Brexit Bulletin: The Final Days of May
(Bloomberg) -- Today in Brexit: It’s now highly likely a new British prime minister will be in place before the country leaves the EU.
After weeks of British politics going nowhere, we have movement.
Facing stiff pressure from her own lawmakers, Prime Minister Theresa May agreed to set a timeline for quitting the top job, striking a deal with her Conservative Party that was announced Thursday.
Under the terms of the deal, May will try one last time to get her Brexit deal approved in a vote in Parliament in June. Then, however that vote goes, she’ll announce a schedule for her departure.
The announcement means Britain is likely to have a new prime minister before Oct. 31, the date currently inked in for Brexit. It will be down to the new leader to take Britain out of the EU.
May’s decision has also cast a shadow over talks with Labour on a cross-party Brexit solution. One Labour official said there’s now little chance of a deal because there will be a new government with a different view very soon, Bloomberg's Tim Ross, Kitty Donaldson and Alex Morales report.
Over in Brussels, May doesn’t get much sympathy from EU officials, but the prospect they’ve long dreaded—that of the more hardline-Brexiter Boris Johnson leading the U.K.—is now a realistic possibility, Bloomberg’s Ian Wishart writes. Many working on Brexit in the EU think he would attempt to reopen the U.K.-EU deal and demand concessions, which could be messy, bad-tempered and extend the Brexit uncertainty even further.
- Boris Johnson is slim, trimmed and ready to fight for power, Bloomberg's Tim Ross writes. And he’s the bookmakers’ favorite
- There are more candidates than Boris, though. Kitty Donaldson casts her eye over the runners-and-riders
- “Global Britain” is an illusion, Martin Wolf writes in the Financial Times, because in the world of trade distance still matters.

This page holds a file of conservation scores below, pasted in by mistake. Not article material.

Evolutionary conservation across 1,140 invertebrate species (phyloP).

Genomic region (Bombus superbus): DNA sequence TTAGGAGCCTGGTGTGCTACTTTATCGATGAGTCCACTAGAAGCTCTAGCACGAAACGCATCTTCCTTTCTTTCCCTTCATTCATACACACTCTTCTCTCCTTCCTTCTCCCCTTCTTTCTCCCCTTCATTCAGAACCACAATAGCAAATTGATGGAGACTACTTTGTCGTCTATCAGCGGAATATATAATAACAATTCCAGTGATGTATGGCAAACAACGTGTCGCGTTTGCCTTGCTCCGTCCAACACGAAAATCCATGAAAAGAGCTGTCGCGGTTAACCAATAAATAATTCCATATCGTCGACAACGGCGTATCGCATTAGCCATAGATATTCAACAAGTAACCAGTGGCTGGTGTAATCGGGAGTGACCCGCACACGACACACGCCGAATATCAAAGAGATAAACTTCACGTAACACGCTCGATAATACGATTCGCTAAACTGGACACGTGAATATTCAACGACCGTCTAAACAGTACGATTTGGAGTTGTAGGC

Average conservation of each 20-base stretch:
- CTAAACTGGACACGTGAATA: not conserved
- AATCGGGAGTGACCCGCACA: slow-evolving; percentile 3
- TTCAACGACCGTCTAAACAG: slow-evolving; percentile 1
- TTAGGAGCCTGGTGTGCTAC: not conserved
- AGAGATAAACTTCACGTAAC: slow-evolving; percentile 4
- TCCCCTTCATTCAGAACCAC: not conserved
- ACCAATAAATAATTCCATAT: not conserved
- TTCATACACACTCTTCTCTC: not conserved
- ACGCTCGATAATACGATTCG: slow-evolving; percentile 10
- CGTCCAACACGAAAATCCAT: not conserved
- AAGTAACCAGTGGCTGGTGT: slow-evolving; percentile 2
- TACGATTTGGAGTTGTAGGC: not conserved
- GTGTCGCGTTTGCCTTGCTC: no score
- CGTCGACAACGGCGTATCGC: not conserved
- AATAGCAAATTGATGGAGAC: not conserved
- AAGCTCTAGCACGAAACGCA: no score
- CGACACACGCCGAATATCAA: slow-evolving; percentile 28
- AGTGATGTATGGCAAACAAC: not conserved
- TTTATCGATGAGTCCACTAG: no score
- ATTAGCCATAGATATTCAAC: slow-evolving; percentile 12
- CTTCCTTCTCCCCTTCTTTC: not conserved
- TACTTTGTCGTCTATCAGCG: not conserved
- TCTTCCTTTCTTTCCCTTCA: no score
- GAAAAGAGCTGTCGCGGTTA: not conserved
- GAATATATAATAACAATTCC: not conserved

Brexit in Brief
How May Goes | Rob Hutton has set out the key dates for the rest of Theresa May’s premiership, starting with the chance of publishing of her Withdrawal Agreement Bill next week. Then it’s the results of the European elections on May 26, before the crunch parliamentary Brexit vote in the week of June 3. After the vote, whatever the result, May will agree a timetable for the election to replace her.
Farage’s Moment | Nigel Farage’s Brexit Party is leading the polls in Britain ahead of the EU elections. Rob Hutton explains why this is an ideal moment for Farage’s political comeback—and how no one in British politics knows what to do about him.
Engines Stalling | European car sales declined for an eighth straight month in April amid weak demand in the U.K., where consumers are putting off big-ticket purchases due to Brexit turmoil. Monthly deliveries in the region dropped 1% to 1.22 million cars, the European Automobile Manufacturers Association said Friday.
On The Markets | The pound fell for the ninth day against the euro on Thursday, heading for its longest losing streak since the turn of the century. Investors are bracing for more turmoil.
Better to Leave | Those who support Britain remaining in the EU should see that letting Brexit happen may be better in the long run than allowing grievances to fester, Philip Collins argues in The Times.
London Hit | Tougher post-Brexit immigration rules risk depriving London of the people it needs to drive the economy, said Jasmine Whitbread, head of the London First lobby group. Restrictions that prioritize high-skill migration will punish various industries where there are staff shortages, she said in a Bloomberg Television interview.
Farmer Trouble | Speaking of immigration, Brexit is exacerbating labor shortages on U.K. farms, which have traditionally drawn heavily on EU migrants, Bloomberg’s Aine Quinn reports. Farmers are having to make the jobs more attractive, such as by stocking Romanian and Bulgarian food, or even staging disco nights.
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